Figure 16.4 The Displace filter applied.

Glass and Ocean Ripple

I decided to lump the discussion of these two filters together because of the similar effects they can have on an image. They both create displacements that make the image seem as if you are looking through glass or water.

The Glass filter offers you a greater amount of control (see Figure 16.5). You can select a type of texture, such as Frosty, Tiny Lens, or Canvas, and you also can load a texture of your own. Just select Load Texture from the drop-down menu at the bottom of the dialog box.

Use the Smoothness slider to increase the fluidity of the image. Keeping the Distortion low and the Smoothness high will create a subtle effect. Try the opposite for a much more distorted image. The scaling slider adjusts the scale of the distortion from 50%–200%.

The Invert button at the bottom of the dialog box replaces the light areas of the texture with dark areas, and vice versa. Figure 16.6 shows the results of applying the Glass filter.

Figure 16.5 The Glass filter dialog box.

Figure 16.6 The Glass filter applied.

The Ocean Ripple filter is quite similar. It creates an effect that makes your image appear as though it is under water. It is an effective filter and easier to use than the Glass filter because it has only two options on its dialog box.

Pinch, Spherize, and ZigZag

The Pinch, Spherize, and ZigZag filters are lumped together, not so much because they do the same thing but because their interfaces are so similar. Figure 16.7 shows the dialog box for the ZigZag filter.

Figure 16.7 The ZigZag filter dialog box.

Keep an eye on the grid provided at the bottom of the box as you drag the Amount slider higher or lower. It can give you a good indication (as can the preview box) of what is going on in the image. See the final version in Figure 16.8. It turned the taffy into a pool of melted glass.

This is a tough filter to master, but a good one to have in your bag of tricks. The Spherize filter can be very useful on occasion, but don't try to force it. If it doesn't look right, try Liquify. It has a similar "bubble" effect. Also, you can set a negative amount in the Amount slider box to generate a hollow instead of a bump. And if this doesn't satisfy your needs, try the Pinch filter or the Spherize filter.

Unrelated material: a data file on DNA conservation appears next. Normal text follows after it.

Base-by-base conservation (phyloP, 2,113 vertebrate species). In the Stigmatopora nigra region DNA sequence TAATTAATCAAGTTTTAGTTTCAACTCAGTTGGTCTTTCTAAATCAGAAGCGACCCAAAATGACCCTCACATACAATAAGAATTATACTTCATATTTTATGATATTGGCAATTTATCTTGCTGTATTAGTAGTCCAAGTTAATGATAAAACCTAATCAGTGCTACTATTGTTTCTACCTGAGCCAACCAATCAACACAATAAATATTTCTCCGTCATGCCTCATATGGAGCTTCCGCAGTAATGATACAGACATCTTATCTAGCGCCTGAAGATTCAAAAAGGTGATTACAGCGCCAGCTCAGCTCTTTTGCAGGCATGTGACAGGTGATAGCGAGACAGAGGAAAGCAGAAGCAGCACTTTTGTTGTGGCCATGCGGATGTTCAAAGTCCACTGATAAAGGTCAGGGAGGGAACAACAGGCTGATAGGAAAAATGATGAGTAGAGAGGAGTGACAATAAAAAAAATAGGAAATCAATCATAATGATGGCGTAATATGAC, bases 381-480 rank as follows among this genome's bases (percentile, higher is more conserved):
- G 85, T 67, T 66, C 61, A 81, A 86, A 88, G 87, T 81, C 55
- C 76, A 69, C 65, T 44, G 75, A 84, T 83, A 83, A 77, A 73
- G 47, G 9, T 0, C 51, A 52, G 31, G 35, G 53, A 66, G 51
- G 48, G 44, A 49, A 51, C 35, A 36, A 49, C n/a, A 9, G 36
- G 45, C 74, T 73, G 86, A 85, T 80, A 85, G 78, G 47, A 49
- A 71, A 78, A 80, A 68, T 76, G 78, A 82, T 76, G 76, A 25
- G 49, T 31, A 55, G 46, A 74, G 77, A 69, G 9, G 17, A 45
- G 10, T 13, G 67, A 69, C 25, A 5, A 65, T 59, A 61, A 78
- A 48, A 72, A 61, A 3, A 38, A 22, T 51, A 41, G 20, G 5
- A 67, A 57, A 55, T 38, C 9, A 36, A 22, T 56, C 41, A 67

Figure 16.8 The ZigZag filter applied.


You can tell a great deal about most filters just by their names, but this isn't one of them—unless you're an engineer. The Shear filter warps images horizontally. (It moves them in relation to the vertical line.) Drag the line in the Shear dialog box, as shown in Figure 16.9. Watch the preview to see the effect of shearing the picture. You also can add more control points on the curve by clicking it at different areas. These control points are like joints; they enable you to redirect the motion of the curve.

Figure 16.10 shows the results of the Shear filter. I've set the image to Repeat Edge Pixels, so it now looks as if the warping left a smudge of pixels behind.


The Shear filter works only in one direction. If you want something to shear vertically instead of horizontally, simply rotate the image before you apply the filter. Then rotate it back again.

Figure 16.9 The Shear filter dialog box.

Figure 16.10 The Shear filter in use, with Repeat Edge Pixels applied.


The Twirl filter does precisely what its name suggests: It spins an image. You can control the amount of spin with the slider within the dialog box. This is a great filter for creating special effects. So far, I haven't found very many subtle uses for the Twirl filter, but if you can, go to it. It creates wonderful, kaleidoscopic effects and can also simulate a swirling drain. It looks great with our taffy, as shown in Figure 16.11.

Figure 16.11 The Twirl filter applied.